‘At the risk of raining on your parade, I have to say that there’s just one other slight snag with all this. Time banding is just one part of the solution.’ Humfreeze is speaking quietly but with an almost irresistible firmness of purpose. ‘An equally important consideration is mind-banding as a way of resisting mind-banditry. It’s true that if we all co-operate, mind-banding will be easier. But we can’t assume that we are all the entities active in Pete’s mind. There may well be others keen to sabotage our project for what seem to them good reasons. We have to take up Pete’s idea of trying to master the art of reflection as well as my pet discipline, mindfulness, if we are to be sure of fending off enough of the possible distractions to get the most out of whatever experience we are jointly having. Does that make sense?’
‘Complete sense, even to me,’ Pancake confirms. The rest of us are all nodding as she speaks, and, as she stops, the phone rings and I wake suddenly. Irritated, I listen for the message before I pick up.
A robot voice begins ‘We understand you recently have been involved in a serious accident . . .’ I press to answer and immediately hang up.
Still half asleep I pick up the pencil and the pad from the bedside table and begin to write. What I have just dreamt is far too important to forget – far more important than an accident that never happened.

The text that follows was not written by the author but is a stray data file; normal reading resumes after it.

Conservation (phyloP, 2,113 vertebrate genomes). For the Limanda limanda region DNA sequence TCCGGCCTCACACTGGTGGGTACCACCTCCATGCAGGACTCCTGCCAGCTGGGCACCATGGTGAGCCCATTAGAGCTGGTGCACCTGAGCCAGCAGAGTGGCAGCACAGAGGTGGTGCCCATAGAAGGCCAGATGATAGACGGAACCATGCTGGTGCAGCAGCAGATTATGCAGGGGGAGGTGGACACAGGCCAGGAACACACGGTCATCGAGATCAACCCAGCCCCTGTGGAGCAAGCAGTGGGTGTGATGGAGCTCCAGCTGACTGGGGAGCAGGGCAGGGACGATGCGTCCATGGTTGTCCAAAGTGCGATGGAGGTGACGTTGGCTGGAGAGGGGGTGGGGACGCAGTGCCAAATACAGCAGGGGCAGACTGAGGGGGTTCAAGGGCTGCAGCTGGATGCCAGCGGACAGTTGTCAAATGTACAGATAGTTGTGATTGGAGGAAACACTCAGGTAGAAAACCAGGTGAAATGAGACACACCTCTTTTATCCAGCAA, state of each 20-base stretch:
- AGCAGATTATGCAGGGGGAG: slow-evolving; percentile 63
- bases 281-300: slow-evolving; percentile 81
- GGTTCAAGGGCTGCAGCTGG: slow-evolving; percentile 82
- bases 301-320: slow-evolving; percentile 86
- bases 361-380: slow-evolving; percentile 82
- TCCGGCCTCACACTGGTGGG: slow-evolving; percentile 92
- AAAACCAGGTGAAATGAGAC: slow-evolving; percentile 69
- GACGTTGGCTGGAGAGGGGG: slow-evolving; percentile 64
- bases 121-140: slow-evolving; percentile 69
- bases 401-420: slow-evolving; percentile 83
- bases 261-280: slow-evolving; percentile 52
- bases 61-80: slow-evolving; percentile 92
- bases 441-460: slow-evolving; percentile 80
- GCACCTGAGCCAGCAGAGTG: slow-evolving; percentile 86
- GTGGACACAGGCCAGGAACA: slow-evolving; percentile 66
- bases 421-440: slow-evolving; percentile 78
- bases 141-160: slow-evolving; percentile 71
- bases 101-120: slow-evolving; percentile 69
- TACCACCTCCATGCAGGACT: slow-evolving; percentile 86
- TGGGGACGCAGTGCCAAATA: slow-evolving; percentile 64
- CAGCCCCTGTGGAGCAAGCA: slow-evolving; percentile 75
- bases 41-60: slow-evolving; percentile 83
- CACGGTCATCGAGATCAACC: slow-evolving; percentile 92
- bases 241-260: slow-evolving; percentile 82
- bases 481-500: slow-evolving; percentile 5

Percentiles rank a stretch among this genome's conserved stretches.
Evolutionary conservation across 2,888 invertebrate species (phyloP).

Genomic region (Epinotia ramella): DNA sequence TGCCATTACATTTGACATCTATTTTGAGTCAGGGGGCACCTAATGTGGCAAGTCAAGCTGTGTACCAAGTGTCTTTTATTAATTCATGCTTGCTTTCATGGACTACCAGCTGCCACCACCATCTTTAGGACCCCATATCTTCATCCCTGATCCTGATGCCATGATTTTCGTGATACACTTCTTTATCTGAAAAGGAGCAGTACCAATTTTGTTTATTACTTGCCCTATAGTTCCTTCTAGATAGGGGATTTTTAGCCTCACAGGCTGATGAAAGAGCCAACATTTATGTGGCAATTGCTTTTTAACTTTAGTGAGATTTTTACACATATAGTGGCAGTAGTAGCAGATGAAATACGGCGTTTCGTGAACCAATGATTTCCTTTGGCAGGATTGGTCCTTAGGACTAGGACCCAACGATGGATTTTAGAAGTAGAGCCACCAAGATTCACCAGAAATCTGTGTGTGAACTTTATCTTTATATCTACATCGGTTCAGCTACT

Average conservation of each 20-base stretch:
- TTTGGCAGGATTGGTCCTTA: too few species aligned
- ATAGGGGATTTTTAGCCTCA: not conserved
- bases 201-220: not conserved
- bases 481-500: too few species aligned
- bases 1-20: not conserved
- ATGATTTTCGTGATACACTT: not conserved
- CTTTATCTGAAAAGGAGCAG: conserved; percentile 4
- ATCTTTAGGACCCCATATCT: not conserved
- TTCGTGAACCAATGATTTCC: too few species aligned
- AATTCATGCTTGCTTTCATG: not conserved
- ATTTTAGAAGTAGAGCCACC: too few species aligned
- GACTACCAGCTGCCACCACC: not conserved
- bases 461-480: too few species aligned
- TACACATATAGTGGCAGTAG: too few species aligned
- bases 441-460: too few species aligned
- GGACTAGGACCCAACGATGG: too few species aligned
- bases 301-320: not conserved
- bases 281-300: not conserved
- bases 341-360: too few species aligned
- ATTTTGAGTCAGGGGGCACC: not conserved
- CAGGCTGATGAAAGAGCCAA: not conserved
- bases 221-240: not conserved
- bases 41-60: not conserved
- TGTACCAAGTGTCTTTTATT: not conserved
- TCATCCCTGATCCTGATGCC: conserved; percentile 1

Now that I appear to have made some progress in developing a closer relationship with my Parliament of Selves, it seems a good time to try and talk to them in more detail about learning to reflect more effectively. The trouble is I can’t find them in dreamland anymore. Since they faded away after our encounter with Indira Pindance, they have been conspicuous by their absence, both in meditation and sleep. Part of the reason for this may be that my dreams in general are more elusive. On waking I seldom remember more than a rapidly evaporating fragment.
That’s why I have pulled my battered copy of The Dream Game by Ann Faraday off my dream book shelf. If Eknath Easwaran’s book is my Tao Te Ching on meditation, then The Dream Game is the Analects of my dream world. I decide to follow her advice (page 43):
People frequently complain that dreams are not coming to them as much as they would like, and when I ask are they writing them down, they plead that other obligations have been too pressing – to which I answer that your dreaming mind knows very well how seriously you are taking it and reacts accordingly.